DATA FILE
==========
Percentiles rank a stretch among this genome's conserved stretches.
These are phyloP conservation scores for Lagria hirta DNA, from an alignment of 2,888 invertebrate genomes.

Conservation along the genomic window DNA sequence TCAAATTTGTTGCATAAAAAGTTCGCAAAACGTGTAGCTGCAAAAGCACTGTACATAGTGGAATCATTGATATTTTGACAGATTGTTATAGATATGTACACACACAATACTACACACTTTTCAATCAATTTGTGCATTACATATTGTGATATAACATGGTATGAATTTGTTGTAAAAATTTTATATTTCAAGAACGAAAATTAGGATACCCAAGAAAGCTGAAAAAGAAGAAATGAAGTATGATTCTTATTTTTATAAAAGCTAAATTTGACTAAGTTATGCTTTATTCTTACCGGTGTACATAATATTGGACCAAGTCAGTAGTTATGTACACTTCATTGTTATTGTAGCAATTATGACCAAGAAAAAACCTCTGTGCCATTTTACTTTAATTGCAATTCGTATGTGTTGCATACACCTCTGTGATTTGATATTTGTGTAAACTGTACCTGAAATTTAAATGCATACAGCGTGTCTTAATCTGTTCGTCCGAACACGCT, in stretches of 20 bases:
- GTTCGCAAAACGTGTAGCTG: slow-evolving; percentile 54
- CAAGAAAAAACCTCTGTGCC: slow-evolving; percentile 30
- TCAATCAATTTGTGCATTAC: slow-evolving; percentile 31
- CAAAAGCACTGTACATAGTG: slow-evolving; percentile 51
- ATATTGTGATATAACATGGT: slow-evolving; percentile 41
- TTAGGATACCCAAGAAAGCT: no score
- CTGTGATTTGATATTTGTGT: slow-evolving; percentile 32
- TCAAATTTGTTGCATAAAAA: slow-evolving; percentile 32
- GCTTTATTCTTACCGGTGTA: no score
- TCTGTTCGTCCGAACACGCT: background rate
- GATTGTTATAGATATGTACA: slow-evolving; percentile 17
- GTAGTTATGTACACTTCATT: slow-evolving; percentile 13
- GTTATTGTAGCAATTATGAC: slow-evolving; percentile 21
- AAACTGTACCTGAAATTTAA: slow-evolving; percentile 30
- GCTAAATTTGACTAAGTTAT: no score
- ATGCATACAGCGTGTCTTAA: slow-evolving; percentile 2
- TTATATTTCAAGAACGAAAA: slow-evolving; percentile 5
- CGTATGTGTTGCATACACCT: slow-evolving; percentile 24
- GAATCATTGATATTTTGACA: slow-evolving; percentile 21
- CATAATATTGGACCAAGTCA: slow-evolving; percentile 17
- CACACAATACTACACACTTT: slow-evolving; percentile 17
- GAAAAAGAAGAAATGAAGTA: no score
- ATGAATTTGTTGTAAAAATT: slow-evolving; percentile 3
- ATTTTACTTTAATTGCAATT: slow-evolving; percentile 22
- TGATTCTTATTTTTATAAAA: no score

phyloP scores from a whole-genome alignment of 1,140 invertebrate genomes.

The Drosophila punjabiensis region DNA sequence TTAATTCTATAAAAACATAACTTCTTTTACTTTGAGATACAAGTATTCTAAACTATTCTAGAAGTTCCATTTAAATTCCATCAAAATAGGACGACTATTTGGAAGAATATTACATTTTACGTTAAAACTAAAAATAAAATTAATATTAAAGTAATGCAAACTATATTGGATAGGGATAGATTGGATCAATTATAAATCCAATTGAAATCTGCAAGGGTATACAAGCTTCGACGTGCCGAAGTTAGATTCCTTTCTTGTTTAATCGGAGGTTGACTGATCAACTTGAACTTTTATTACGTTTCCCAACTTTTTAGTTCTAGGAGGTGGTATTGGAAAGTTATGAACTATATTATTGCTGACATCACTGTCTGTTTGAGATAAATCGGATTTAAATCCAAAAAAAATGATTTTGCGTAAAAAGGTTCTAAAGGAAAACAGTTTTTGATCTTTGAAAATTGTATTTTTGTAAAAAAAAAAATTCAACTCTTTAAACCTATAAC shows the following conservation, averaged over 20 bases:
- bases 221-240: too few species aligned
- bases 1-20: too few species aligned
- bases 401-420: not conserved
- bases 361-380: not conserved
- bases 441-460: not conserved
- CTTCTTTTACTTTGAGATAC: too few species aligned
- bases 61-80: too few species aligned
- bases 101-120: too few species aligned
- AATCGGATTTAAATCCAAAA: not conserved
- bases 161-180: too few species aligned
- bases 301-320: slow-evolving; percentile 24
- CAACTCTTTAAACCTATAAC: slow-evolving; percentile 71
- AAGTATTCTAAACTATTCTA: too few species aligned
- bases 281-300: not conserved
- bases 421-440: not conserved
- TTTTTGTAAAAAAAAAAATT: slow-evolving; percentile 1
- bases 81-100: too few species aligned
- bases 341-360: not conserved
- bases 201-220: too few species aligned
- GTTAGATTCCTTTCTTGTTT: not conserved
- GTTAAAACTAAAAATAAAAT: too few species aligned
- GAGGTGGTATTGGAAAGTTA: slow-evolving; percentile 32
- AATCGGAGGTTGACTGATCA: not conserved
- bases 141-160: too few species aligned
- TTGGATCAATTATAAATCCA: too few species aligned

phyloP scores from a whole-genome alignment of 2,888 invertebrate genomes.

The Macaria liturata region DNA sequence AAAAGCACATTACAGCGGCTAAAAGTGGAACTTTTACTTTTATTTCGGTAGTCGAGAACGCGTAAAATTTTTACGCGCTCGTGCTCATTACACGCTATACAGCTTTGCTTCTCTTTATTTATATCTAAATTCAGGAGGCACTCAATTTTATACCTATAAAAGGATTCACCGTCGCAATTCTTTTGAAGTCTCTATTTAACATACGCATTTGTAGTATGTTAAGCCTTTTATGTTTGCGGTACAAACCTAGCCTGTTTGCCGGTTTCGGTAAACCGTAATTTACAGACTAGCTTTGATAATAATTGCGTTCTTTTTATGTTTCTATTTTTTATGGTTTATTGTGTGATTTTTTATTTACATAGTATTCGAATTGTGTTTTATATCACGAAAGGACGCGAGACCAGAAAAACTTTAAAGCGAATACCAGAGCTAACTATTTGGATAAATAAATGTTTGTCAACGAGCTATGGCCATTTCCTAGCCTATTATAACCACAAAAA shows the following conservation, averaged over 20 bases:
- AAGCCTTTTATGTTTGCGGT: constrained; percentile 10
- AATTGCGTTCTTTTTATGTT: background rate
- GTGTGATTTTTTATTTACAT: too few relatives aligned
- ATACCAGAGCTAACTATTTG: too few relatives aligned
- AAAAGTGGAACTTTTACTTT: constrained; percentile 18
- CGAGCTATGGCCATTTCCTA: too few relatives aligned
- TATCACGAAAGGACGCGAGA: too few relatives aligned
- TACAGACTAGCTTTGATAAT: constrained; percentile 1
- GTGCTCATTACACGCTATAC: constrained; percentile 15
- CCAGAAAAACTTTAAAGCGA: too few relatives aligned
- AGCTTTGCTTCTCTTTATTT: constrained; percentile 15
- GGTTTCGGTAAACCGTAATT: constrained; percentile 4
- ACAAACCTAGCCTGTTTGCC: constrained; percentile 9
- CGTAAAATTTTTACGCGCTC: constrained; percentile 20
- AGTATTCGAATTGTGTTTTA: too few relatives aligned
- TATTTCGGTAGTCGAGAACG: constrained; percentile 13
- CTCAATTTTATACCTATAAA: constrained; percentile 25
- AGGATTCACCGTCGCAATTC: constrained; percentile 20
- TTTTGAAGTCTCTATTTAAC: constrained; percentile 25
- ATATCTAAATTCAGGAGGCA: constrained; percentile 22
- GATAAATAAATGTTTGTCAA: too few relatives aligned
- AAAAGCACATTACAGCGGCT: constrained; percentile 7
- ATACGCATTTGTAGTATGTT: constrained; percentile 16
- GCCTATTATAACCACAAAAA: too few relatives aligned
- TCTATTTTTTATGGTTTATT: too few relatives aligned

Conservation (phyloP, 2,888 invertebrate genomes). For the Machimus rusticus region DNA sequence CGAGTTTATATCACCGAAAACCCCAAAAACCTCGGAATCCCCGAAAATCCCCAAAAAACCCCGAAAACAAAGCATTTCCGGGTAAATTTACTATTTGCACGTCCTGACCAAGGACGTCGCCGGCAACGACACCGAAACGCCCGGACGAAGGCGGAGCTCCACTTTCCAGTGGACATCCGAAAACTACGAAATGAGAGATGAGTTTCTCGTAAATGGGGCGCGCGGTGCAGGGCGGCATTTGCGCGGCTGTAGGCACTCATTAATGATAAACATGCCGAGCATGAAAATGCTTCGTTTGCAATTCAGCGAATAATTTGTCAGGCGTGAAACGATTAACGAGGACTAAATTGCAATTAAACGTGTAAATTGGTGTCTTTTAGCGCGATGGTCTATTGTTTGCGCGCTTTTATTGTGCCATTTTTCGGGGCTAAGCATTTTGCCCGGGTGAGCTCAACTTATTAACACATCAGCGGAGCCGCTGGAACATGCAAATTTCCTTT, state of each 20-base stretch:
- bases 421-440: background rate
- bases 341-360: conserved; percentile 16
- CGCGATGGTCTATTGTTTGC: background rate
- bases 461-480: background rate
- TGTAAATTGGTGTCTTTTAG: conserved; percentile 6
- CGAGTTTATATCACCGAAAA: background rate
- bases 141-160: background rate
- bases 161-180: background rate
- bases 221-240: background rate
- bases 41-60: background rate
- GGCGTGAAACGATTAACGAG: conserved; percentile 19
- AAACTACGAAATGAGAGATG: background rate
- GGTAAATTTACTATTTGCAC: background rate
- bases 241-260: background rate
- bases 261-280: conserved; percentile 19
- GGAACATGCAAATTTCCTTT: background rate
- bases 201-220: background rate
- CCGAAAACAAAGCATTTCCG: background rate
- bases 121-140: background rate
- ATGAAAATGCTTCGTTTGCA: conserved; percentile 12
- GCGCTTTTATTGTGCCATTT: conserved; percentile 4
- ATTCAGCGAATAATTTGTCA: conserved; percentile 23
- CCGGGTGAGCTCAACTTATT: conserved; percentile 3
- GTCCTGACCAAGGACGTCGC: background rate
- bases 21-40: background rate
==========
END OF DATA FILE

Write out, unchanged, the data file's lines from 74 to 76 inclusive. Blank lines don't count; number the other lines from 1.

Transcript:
- CTCAATTTTATACCTATAAA: constrained; percentile 25
- AGGATTCACCGTCGCAATTC: constrained; percentile 20
- TTTTGAAGTCTCTATTTAAC: constrained; percentile 25